Foreign Policy

May 1, 2023

BYSTRETS, Ukraine—In a pine-forested valley, by a spring-melt rushing river, Hanna Potiak enters the village church to mark Orthodox Easter and the resurrection, though not before stopping at the grave of her son, who died fighting on Ukraine’s southeastern front.

She crosses herself—up, down, right to left—tends some flowers growing on the grave, and then heads into the 19th-century timber church, deep in southwestern Ukraine’s Carpathian Mountains. Inside, the other women wear colorful headscarves. Potiak, though, has worn black at every service since her son, 27-year-old Stepan, was killed in battle last June while commanding a Ukrainian tank company.

A neon sign above the priest changes from blue to green to red. “Christ has risen,” it blinks. But in wartime, with a village emptied of men, that message of life’s triumph over death is unfulfilled. “The mother of Christ saw her own son die,” said Potiak, 58, before the service. “I now understand the grief that she felt.”

War couldn’t feel further from this peaceful, pastoral setting. Fourteen months after Russia’s full-scale invasion, the epicenter of fighting lies in the eastern town of Bakhmut, more than 700 miles from Potiak’s sleepy mountain village. Rather than the flat, war-torn steppe of the Donbas, she lives among snowcapped mountains and steep wooded slopes. Cottages and haystacks, not Soviet-era apartment blocks, catch the eye. Cowbells and birdsong, not the thunder of artillery, are what catch the ear.

The locals are different, too. They’re Hutsuls, and they are highlanders—tough, fiercely independent, and renowned for their traditional dress. They’ve avoided Russian missile attacks, so far. But they’ve made other sacrifices. Step behind the closed doors of Ukraine’s deep homefront, and the devastating impact of the distant war becomes clear.

It is most glaring in Bystrets’s churchyard. Stepan’s grave is adorned with flowers and embroidered linen, as well as a pysanka egg and paska cake brought by his mother over the Orthodox Easter period. Two flags fly from the grave—the blue-and-yellow national flag alongside the red-and-black standard of Ukrainian nationalists, dating back to their guerrilla war against Soviet forces in the 1940s. A few yards away is the grave of another local young man killed in action last year. Around 10 more soldiers from this remote hamlet continue the fight.

Inside the church, some parishioners are wearing traditional Hutsul dress, but the Potiak family haven’t put on theirs since Stepan’s death. Their outfits are back at home, either folded away or hung up on antlers in the upstairs hallway. There are kresanya bowlers, keptar coats, triplebuckled cheres belts, and long-handled bartka axes. Heritage and history hang from the antlers and in the balance.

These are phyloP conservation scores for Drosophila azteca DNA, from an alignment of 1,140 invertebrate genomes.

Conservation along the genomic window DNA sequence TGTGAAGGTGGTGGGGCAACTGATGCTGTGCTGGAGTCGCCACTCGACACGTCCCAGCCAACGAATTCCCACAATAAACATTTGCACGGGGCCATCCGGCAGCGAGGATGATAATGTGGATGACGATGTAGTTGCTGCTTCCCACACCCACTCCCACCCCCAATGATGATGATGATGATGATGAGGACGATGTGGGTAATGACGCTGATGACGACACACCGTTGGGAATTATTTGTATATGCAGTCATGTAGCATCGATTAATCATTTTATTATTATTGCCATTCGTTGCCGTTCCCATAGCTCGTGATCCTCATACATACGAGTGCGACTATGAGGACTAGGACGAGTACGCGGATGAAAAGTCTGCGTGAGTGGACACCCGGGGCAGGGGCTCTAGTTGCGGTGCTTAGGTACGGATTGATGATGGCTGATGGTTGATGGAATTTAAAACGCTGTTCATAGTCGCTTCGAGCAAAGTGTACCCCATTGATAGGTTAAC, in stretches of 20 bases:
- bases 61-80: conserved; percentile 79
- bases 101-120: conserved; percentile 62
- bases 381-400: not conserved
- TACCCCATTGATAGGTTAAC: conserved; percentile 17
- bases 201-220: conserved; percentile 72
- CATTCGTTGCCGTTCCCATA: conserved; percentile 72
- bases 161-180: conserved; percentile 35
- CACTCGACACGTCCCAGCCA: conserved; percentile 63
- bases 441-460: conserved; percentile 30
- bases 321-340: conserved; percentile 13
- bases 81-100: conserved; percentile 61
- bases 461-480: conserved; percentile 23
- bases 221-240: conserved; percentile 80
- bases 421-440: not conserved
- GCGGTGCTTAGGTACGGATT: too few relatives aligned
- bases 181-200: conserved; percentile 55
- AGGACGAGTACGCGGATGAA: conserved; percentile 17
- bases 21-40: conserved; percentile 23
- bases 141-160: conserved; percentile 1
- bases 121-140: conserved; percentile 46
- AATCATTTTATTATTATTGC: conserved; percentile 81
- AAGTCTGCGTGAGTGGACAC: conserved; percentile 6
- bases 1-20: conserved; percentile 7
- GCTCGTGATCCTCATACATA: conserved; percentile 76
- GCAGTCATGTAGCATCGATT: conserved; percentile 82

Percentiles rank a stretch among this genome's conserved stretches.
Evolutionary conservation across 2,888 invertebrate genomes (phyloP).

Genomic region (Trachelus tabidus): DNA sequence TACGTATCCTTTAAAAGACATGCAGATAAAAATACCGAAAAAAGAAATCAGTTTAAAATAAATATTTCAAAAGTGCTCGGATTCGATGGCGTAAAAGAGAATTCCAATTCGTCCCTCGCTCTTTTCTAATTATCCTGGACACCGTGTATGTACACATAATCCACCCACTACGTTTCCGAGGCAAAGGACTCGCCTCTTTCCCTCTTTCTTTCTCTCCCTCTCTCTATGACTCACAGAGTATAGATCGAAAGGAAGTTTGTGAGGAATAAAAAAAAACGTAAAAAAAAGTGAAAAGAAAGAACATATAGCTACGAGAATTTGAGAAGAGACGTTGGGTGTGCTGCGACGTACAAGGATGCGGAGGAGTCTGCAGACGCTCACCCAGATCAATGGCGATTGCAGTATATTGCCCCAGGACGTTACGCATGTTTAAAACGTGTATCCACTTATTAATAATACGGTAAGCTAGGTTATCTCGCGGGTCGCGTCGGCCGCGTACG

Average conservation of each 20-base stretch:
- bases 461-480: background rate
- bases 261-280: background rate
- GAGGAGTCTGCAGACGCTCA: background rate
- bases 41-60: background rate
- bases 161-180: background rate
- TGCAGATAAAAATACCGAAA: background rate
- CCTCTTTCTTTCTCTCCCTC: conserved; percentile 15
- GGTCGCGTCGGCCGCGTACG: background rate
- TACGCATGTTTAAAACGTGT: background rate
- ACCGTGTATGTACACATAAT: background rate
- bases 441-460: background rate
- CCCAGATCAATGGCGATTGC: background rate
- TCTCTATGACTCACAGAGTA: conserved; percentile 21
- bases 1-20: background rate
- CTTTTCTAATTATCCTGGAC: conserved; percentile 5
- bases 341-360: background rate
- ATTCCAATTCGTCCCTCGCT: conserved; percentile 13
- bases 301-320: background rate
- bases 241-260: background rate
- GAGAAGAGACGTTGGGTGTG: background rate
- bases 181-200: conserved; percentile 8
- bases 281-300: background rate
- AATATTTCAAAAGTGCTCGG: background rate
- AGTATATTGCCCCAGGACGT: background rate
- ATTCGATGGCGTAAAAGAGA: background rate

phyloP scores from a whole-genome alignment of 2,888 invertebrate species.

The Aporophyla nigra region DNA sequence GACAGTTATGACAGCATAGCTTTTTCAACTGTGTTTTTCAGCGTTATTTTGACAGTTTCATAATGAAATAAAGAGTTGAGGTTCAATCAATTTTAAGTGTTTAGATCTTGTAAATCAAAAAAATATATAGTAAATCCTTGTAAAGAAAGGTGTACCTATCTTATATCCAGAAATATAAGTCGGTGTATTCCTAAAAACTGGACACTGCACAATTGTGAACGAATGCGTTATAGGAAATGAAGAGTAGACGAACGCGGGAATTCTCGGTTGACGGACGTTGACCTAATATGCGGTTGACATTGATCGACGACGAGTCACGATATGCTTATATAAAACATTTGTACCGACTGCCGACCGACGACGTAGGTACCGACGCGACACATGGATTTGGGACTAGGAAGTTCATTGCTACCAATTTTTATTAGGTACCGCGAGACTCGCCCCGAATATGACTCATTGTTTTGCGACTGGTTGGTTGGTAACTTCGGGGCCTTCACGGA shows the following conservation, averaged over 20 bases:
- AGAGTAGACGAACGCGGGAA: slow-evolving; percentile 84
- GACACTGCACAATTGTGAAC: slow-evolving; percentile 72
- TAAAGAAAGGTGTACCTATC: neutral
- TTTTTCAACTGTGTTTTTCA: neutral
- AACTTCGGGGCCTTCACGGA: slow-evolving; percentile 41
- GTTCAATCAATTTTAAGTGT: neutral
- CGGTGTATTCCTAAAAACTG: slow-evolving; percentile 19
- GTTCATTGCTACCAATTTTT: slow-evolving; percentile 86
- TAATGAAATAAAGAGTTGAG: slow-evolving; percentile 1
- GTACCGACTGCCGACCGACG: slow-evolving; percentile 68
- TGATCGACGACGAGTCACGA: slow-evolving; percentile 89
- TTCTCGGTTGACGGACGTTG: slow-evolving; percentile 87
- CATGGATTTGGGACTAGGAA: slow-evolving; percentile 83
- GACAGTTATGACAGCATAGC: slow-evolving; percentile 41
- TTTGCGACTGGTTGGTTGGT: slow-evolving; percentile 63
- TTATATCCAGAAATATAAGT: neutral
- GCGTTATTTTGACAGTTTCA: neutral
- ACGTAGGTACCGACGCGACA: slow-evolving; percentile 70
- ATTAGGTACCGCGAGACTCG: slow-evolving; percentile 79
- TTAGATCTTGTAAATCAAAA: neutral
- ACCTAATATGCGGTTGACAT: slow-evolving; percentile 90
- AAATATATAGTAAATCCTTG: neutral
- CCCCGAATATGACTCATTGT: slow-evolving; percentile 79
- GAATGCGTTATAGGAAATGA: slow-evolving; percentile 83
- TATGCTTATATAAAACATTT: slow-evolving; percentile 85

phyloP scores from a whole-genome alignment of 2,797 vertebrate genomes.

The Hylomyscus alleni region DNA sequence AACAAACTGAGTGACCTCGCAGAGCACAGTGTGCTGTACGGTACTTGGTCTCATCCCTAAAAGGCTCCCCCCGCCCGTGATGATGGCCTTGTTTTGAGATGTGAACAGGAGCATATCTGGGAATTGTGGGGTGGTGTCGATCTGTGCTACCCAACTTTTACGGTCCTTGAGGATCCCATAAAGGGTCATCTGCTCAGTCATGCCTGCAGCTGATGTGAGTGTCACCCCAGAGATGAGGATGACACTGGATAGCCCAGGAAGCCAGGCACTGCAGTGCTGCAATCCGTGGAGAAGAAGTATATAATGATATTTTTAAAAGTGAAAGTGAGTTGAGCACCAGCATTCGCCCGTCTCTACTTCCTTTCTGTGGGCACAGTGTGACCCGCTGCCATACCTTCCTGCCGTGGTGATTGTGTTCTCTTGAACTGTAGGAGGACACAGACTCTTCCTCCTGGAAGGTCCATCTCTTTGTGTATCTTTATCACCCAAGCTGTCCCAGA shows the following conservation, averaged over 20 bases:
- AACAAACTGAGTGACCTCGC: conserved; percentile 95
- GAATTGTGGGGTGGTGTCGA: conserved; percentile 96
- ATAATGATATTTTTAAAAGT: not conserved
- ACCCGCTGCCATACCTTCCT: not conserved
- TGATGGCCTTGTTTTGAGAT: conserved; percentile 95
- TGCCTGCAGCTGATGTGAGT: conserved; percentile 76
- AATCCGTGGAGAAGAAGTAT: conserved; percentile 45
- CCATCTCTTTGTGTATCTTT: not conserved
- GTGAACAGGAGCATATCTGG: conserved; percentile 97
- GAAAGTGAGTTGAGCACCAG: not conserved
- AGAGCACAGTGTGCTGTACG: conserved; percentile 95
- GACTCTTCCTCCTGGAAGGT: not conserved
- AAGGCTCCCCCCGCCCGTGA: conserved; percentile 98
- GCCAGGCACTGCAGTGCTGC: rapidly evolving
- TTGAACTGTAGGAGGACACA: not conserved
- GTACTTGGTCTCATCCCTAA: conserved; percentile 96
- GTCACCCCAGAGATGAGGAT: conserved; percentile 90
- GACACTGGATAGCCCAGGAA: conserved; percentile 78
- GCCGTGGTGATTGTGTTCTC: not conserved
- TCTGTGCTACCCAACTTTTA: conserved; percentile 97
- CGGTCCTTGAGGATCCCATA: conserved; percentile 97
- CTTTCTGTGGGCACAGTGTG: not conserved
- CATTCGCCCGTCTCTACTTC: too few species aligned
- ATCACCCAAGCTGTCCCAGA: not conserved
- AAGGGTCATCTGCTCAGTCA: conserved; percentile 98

“They contain the memories of our forebears,” Potiak said. “They are part of who we are. Protecting this culture is why my son and others decided to fight for our country.”

Stepan wasn’t the only one from this military family to go to battle. Potiak’s husband, Ivan, and their daughter, Yulia, both serve in the Territorial Defense Forces and have seen action farther east. They know exactly what they’re fighting for. Grandparents and great-grandparents in the family were among the thousands of Ukrainians exiled to Siberia under Soviet dictator Joseph Stalin. It’s an atrocity with a grim encore. Russia’s current leader, Vladimir Putin, has deported thousands more Ukrainians to filtration camps deep inside Russia after laying siege to Mariupol and other areas last year.

Grief has muted other aspects of their culture. Ivan, 58, has been writing and performing folk songs for 30 years, and two missing fingers aside (from a carpentry accident), he still would— but now won’t. “In Hutsul culture, there is a custom that you cannot sing for one year if you’re in mourning. I lost my brother and my son to this war, so I just don’t want to sing,” he said.

Back at the church, the congregation heads outside and circles the building three times, echoing the journey that Mary Magdalene took to the empty tomb that very first Easter. Maria Zelenchuk walks alongside Potiak. She is a tough but warm-hearted neighbor who lives higher up the mountainside with her husband and their son Vasyl, his wife, and their two young children. Vasyl met his wife, Yulia, several years earlier while working as a seasonal laborer, picking fruit in southern Ukraine’s Kherson region, some 500 miles away.

When war broke out, Vasyl joined the Territorial Defense Forces as a driver. Zelenchuk helped keep the family farm going, using her spare time to knit woolen socks and body armor warmers for the troops. Vasyl was later deployed to the brutal slog around Bakhmut, where he was wounded earlier this year, suffering a serious concussion from an explosion. Bleeding from his ears and mouth, he was rushed to the hospital.

“It’s hard for a mother to send her son to the army,” Zelenchuk said. “We don’t understand why the enemy is putting us through this. But his injury has only increased his fighting spirit. When he sees the Russians killing our people, he just wants to fight more and more.”

She paused and surveyed the cows, snowy peaks, and stands of pine. “We are sure that we will have victory,” she added. “Because the truth is on our side.”

At the church, the Easter procession ends. Zelenchuk and other worshippers lower their heads at Stepan’s grave and then do the same with the other fallen soldier and go home. Potiak lingers. She relights the candle at the foot of her son’s grave and then gets up and goes home, too. Outside, she passes a family waiting to christen their newborn baby. Behind them, the river continues to run.